"Sometimes we'd come up with ideas [individually], for other things we would create music together, which is something we have been doing for a long time," says Medeski. "It's easy for us. We created a night of music, then we would go out and do that for the whole tour. We would develop and work it out on the road ... Elements are open for improvisation so every night can be a little different. So, that's what we did. Every night would be a little different. It gave us the opportunity to develop, familiarize ourselves with a lot of aspects of the songs and where they could go, using a live audience for inspiration.

"So, we would come back and record. A couple days in the studio we'd do a very live recording. Our engineer who mixed the records, Dave Kent, is also the live engineer. So he got to hear the music for 10 days before [recording]. So everyone involved with the recording was very familiar with the music. We were able to go in and knock it off very quickly. Sort of a more jazz style. Be able to do it quick. Which was great."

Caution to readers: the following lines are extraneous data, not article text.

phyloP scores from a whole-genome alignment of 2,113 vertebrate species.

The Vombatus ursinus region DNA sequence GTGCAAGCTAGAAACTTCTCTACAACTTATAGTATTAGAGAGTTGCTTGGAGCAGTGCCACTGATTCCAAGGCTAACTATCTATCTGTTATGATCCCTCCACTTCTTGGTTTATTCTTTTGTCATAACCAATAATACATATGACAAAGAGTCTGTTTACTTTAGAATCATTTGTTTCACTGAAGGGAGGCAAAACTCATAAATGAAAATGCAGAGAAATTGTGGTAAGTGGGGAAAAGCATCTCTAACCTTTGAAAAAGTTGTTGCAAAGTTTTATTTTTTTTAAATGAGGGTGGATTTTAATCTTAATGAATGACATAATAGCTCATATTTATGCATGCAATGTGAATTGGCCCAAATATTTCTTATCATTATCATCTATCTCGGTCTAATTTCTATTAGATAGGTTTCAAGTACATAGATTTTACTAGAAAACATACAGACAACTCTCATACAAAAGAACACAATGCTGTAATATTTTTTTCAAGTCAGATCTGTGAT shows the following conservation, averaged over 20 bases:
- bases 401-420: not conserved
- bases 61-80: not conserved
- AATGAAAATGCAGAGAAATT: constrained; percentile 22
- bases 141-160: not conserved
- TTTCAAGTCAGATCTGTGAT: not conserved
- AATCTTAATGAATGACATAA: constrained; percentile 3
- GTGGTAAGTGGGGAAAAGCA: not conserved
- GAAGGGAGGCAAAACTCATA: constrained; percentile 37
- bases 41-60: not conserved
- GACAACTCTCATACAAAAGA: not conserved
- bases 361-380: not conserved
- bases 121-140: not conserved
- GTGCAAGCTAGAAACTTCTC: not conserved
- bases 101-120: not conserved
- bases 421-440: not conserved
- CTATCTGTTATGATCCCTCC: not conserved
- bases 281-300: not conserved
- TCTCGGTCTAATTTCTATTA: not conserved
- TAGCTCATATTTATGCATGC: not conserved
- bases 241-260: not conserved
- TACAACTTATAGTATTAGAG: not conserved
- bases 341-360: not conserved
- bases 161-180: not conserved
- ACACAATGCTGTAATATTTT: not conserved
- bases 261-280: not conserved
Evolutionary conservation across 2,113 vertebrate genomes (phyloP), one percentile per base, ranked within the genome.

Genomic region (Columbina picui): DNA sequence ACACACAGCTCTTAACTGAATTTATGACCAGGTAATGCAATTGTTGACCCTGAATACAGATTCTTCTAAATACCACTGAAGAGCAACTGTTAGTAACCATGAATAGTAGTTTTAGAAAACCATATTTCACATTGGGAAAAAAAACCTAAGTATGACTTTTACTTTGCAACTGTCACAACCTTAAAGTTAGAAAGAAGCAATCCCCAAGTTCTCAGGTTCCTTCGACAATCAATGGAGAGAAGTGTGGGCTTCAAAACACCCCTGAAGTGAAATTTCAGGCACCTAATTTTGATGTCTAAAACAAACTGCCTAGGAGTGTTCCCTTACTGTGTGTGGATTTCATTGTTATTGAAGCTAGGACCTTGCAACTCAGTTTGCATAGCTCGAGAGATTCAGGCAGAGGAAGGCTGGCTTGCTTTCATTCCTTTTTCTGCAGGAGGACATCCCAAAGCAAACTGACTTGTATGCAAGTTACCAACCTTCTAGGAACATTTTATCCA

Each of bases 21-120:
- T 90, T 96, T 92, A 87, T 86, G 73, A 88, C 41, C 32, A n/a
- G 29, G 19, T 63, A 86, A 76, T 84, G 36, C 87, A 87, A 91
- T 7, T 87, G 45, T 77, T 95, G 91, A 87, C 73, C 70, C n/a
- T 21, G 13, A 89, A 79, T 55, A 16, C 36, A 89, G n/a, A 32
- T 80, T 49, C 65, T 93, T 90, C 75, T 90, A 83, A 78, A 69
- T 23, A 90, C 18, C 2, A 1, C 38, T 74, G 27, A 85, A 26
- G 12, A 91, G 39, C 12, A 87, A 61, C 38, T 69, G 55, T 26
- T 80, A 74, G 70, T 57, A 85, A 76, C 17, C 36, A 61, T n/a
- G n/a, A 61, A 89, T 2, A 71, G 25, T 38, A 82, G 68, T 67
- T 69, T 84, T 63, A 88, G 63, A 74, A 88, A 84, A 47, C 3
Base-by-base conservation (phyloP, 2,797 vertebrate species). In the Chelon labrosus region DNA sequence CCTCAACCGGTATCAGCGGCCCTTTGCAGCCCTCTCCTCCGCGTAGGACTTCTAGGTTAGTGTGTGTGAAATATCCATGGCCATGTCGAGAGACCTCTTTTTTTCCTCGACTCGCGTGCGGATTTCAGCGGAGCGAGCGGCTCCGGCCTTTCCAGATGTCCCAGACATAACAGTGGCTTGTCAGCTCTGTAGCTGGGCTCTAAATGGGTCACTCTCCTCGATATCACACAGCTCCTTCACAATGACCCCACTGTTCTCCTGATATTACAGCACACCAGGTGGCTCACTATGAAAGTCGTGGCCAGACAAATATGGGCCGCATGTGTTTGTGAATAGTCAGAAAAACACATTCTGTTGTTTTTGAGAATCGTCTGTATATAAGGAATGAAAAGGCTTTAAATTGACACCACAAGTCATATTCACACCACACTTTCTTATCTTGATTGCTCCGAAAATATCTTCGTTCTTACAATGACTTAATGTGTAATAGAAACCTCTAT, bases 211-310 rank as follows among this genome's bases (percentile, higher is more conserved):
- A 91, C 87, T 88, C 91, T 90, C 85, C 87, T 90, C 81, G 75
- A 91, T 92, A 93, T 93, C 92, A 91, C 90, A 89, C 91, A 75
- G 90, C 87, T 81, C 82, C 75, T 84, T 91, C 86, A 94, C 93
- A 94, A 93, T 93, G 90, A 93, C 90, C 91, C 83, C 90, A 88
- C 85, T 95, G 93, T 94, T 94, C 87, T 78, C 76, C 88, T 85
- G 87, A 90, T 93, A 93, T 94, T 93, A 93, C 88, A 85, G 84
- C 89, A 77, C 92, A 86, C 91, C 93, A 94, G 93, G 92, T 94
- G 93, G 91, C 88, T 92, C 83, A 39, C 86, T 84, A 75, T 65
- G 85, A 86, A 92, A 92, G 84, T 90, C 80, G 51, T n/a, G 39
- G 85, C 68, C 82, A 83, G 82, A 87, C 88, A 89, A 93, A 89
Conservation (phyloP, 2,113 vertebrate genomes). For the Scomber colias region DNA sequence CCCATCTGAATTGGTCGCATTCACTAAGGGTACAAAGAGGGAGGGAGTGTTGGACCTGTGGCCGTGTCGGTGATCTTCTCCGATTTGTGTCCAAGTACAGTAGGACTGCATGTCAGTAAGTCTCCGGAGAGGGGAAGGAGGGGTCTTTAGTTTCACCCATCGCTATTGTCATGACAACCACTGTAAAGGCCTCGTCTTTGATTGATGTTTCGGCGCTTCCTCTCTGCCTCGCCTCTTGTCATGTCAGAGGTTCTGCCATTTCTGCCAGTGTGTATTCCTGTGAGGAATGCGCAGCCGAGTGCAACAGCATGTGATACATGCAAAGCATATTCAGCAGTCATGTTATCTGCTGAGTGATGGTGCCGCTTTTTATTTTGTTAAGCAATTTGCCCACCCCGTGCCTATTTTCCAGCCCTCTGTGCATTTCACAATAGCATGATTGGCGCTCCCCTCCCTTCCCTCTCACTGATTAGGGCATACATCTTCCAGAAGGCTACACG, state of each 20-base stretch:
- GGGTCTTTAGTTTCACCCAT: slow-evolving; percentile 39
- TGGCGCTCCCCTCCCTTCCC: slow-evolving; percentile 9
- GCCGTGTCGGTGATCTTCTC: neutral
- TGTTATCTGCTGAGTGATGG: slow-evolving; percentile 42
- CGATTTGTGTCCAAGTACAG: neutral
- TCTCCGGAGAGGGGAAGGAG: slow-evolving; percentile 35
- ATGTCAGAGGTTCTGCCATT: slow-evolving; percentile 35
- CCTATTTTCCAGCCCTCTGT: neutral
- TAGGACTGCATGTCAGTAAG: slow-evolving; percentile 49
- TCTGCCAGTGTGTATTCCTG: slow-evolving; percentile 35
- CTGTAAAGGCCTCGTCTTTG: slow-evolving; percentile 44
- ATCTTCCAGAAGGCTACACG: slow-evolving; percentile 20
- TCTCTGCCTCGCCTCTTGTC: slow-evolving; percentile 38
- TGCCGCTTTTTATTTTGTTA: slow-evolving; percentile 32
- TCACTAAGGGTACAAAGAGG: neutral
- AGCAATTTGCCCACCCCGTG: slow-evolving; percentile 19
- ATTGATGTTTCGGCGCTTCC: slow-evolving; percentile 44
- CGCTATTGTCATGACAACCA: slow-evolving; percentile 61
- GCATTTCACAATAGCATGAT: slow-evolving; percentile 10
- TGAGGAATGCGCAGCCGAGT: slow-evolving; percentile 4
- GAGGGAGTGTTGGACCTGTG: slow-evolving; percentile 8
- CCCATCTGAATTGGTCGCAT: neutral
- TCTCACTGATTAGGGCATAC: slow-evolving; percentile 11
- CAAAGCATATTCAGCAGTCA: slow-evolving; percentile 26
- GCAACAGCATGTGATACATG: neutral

Medeski says the process is fun and was a rare chance to get together just for writing. In previous cases, "because we have lives and do other projects, as a band we get together and do music when it's called for, [which means] when we're going to make a record, if we have a special project. For the past 10 years, we haven't just been getting together and writing songs just for the sake of it. We always have so many projects going and so many things going on that we, in general, have just done stuff that needed to be done."